Language Models

Language models assign probability to sequences of words. They have many applications, including machine translation, smartphone typing, information retrieval, though I’m familiar with them through speech recognition.

For many years, the probabilities of N-Grams – that’s words or sequences of words – have been estimated by counting occurrences.

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One of the key problems for speech recognition is obtaining text that represents the way we speak. The web and other archived resources contain a large amount of written text, but the probabilities estimated from these do not match the way that people speak ungrammatically, and with hesitation, correction, um’s, ah’s and er’s etc. It is much more expensive and labour intensive to obtain transcribed spontaneous speech.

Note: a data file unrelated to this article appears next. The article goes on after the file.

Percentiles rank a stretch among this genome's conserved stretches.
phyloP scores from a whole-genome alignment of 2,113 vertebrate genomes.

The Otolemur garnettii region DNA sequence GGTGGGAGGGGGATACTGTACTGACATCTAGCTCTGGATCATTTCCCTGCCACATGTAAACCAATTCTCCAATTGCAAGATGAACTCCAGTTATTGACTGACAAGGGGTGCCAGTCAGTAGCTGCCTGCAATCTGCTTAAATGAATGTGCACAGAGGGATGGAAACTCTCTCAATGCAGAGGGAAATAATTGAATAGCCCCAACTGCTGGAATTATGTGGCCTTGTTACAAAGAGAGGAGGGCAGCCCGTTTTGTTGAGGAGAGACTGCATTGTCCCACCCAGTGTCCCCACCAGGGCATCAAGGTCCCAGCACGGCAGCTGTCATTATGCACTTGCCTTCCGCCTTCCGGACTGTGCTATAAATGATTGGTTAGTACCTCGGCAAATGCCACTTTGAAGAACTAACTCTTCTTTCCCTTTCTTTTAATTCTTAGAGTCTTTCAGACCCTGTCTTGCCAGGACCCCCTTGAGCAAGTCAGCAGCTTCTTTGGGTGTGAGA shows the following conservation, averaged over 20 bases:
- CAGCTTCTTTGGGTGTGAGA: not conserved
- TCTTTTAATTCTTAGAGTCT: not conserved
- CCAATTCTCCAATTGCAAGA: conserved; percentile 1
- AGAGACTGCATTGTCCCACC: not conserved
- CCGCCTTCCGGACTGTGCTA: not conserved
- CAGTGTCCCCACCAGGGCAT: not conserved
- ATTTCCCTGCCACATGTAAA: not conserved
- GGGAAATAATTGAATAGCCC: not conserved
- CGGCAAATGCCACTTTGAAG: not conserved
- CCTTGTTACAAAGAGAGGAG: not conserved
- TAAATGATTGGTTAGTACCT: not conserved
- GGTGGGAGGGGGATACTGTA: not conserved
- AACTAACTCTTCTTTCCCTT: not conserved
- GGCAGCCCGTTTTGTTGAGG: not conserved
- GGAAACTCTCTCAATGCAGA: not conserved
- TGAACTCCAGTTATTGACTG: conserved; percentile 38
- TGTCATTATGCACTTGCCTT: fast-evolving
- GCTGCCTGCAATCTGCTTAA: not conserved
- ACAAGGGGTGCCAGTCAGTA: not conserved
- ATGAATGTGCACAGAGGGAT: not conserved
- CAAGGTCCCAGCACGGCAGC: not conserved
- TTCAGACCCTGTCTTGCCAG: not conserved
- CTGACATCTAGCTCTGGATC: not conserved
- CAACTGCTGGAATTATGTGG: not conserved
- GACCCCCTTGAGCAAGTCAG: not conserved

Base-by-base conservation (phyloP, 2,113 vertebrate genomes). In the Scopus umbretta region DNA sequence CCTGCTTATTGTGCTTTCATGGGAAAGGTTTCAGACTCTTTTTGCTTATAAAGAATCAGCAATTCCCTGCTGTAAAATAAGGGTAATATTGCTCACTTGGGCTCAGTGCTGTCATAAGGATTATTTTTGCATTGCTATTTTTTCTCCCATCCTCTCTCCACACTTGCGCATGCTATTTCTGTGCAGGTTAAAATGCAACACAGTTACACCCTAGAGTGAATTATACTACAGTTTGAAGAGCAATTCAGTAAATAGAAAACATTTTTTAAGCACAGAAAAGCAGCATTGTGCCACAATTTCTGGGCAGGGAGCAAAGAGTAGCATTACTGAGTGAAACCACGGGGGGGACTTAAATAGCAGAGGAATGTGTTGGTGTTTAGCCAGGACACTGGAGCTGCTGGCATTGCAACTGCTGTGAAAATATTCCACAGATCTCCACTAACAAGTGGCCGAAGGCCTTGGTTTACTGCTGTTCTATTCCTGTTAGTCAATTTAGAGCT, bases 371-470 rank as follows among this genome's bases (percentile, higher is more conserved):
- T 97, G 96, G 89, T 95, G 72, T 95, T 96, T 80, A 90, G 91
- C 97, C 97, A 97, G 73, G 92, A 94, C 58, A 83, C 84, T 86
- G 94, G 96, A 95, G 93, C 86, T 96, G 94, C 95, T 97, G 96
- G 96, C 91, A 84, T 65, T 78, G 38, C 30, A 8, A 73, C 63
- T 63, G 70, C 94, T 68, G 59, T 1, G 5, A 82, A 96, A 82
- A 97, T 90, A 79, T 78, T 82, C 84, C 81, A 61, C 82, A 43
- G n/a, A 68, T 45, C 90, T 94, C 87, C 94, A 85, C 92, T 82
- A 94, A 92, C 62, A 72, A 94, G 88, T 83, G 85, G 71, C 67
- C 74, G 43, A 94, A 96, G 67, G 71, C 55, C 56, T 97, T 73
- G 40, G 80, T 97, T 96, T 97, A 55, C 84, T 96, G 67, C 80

More recently, neural network models have had some success for language modelling, there’s a publicly released toolkit available. The amount of data available for language modelling has increased, and Google have recently released a 1 billion word language model project.

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